If you physically do business in multiple states, you must register in each state in which you have a business connection. Because this almost always includes your home state, forming your business in the state where you live makes sense. The states in which you maintain a business connection may vary over the life of your LLC, but your home state likely will remain constant.
The Best State to Form a Transportation-Focused LLC
Like consulting firms, transportation companies also may conduct business across state lines. Whether you run a taxi service or a trucking company, it can be hard to know where you should form your LLC. Again, the best choice is your home state because it’s the center of your business activity.
If your trucking business operates out of New Jersey, for example, it may be tempting to form your business in Delaware even if you don’t plan to conduct business there. This approach will not only inflate your costs by adding additional formation and maintenance fees but also can affect your compliance with state and federal Department of Transportation (DOT) guidelines.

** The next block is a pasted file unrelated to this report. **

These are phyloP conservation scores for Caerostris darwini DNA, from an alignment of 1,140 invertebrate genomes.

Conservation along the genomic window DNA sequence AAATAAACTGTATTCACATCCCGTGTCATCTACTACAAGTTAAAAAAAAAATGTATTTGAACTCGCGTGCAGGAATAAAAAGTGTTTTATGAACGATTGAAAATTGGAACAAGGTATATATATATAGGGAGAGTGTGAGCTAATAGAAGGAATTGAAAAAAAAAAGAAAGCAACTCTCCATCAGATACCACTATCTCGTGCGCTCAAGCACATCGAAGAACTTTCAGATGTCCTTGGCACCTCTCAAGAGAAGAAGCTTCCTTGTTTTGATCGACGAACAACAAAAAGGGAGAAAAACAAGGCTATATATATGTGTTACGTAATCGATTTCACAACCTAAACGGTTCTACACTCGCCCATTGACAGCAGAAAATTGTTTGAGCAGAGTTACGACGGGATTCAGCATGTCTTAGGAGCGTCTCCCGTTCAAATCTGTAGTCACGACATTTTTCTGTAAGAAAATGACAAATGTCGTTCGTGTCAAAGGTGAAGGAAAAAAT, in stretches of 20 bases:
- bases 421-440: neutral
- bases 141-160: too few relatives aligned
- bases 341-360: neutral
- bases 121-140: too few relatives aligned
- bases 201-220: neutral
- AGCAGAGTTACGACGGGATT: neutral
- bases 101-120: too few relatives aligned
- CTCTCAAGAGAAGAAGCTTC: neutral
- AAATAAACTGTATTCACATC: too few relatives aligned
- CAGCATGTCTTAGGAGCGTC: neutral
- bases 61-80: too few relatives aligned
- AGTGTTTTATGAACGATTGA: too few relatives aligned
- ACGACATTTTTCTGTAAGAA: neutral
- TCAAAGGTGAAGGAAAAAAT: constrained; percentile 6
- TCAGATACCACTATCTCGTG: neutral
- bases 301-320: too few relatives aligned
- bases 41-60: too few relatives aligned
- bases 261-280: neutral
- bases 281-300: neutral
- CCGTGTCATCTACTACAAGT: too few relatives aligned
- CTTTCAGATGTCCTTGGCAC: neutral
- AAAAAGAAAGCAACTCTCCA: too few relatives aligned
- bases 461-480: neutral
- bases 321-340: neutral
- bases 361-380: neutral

Both the federal government and several states require certain transportation businesses to carry DOT numbers. The application and approval process for these numbers can grow complicated if you form your company outside your state of residence or the state in which you primarily do business.
The Best State to Form a Real Estate-Focused LLC
When it comes to LLC formation, real estate investment is the one exception to the strong rule of forming your business in your home state. Why? Because the business activities and income generated from real estate is almost always confined entirely to the state where the property is located. For this reason, forming an LLC in the state or states in which you own property is the best option to limit costs.